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Indian farmers cut off as activists warn of pre-election digital blackouts

Indian farmers cut off as activists warn of pre-election digital blackouts
  • Farmers march on Delhi to demand higher prices for crops, Internet shutdowns hamper flow of food and aid 
  • Campaigners say shutdowns aim to quell dissent as India tops world charts of Internet switchoffs

SHAMBHU, India: They have been beaten with canes, doused in tear gas and blocked by concrete barricades and metal spikes but the thousands of farmers trying to march to India’s capital to demand higher crop prices also face an invisible barrier — digital blackouts.

As their caravan of tractors and trucks moved from the northern state of Punjab toward New Delhi in February, the farmers found their phones going dead as state authorities imposed temporary Internet shutdowns.

It is not the first time authorities have cut the Internet — India imposed the highest number of Internet shutdowns in the world in 2022 — and campaigners fear more digital crackdowns ahead of elections expected by May.

Farm union leaders are seeking guarantees, backed by law, of more state support or a minimum purchase price for crops.

The farmers, who set off on their “Delhi Chalo” (Let’s go to Dehli) protest in early February, were stopped by security forces about 200 km (125 miles) north of the capital, with water cannons and tear gas used to push them back.

They are now camped out at Shambhu Barrier, on the border between the states of Punjab and Haryana.

Since Feb. 12, Haryana state authorities have cut access to mobile Internet services at regular intervals and for several days at a time. They said they did so to “stop the spread of misinformation and rumors” and to prevent the mobilization of “mobs of agitators and demonstrators,” according to local media.

The farmers, many of whom are members of the Sikh religious minority from Punjab, say the shutdowns made it hard to get medical help for the injured and to source food. It also cut them off from their leaders, making coordination difficult.

“Snapping the communication lines only spreads rumors and distresses our families,” said Hardeep Singh, a 28-year-old who was nursing an injured eye after recent clashes with police.

“We’re already far away from home and the communication blackout adds to our miseries,” he said.

Farmers shout slogans during a protest against India's central government to demand minimum crop prices in Amritsar on March 5, 2024. (AFP)

Neither the chief minister’s office in Haryana nor the state’s telecoms ministry responded to requests for comment.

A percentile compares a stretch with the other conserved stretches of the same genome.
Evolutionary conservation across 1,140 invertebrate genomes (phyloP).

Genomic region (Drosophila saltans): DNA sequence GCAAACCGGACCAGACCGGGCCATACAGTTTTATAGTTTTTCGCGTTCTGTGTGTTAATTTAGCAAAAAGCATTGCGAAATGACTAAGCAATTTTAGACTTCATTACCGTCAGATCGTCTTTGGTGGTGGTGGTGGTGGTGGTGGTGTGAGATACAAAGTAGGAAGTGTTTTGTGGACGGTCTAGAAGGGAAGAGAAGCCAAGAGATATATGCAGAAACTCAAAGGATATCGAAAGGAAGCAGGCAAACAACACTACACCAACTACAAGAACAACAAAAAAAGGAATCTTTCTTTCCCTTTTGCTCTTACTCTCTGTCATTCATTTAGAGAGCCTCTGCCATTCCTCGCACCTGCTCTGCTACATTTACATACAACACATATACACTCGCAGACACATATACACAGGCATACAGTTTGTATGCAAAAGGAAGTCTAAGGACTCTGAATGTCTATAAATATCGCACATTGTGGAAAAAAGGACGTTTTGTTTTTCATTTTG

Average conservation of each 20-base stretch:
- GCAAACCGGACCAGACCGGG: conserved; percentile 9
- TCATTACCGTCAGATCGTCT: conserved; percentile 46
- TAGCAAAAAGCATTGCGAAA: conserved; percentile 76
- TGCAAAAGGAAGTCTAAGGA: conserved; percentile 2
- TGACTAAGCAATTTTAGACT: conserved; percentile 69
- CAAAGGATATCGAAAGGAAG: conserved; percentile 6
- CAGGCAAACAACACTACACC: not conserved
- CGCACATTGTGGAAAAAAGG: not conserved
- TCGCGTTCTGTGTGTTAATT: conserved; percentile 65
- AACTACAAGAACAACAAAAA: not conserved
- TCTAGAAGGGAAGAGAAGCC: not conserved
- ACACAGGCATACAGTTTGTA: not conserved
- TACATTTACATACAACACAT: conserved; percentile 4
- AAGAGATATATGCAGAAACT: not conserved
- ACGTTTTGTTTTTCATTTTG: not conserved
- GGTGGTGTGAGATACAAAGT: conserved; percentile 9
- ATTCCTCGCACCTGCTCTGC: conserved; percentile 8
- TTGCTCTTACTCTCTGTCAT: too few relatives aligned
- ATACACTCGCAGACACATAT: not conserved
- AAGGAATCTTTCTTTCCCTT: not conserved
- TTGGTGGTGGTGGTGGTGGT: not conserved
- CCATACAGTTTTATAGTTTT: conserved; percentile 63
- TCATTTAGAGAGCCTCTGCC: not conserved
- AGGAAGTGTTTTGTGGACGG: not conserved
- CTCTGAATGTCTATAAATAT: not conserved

Campaigners have accused the Hindu nationalist Bharatiya Janata Party government led by Prime Minister Narendra Modi of repeatedly using Internet shutdowns to stifle opposition.

“The alarming trend of Internet shutdowns coupled with widespread online censorship is a grim reflection of digital authoritarianism, particularly in the lead-up to elections,” said Gayatri Malhotra of the digital rights organization Internet Freedom Foundation.

“Should this trajectory persist, it threatens to severely impede people’s access to information, curtail their capacity to make informed electoral decisions, and restrict their freedom to organize, assemble and communicate their electoral demands peacefully,” Malhotra told the Thomson Reuters Foundation.

NO SIGNAL

India frequently uses Internet shutdowns to control protests, including in disputed Kashmir and northeastern Manipur state, where dozens have died in ethnic clashes since last year.

A farmer performs a fire breathing act during a protest demanding minimum crop prices, at Shambhu Haryana-Punjab border near Ambala some 220 Km from New Delhi on February 14, 2024. (AFP)

Mobile access has also often been cut during elections and examinations and these shutdowns were often imposed for indefinite periods and without the publication of shutdown orders, in violation of a 2020 judgment by the nation’s top court.

The state of Haryana ranks fourth in the country for the highest number of Internet shutdowns, following Jammu and Kashmir, Rajasthan, and Manipur, according to Delhi-based advocacy group Software Freedom Law Center.

The farmers’ protests have already sparked other restrictions.

Dozens of accounts on social media platform X have been suspended for backing the farmers, with rights groups and those affected calling the step a worrying sign in the world’s largest democracy where nearly a billion people will cast their votes in national elections due by May.

Although the farmers’ protest is confined to Punjab for now, their complaints of falling incomes resonate more widely, highlighting a perception in India’s huge rural hinterland that Modi has done too little to support the farming community and raise living standards.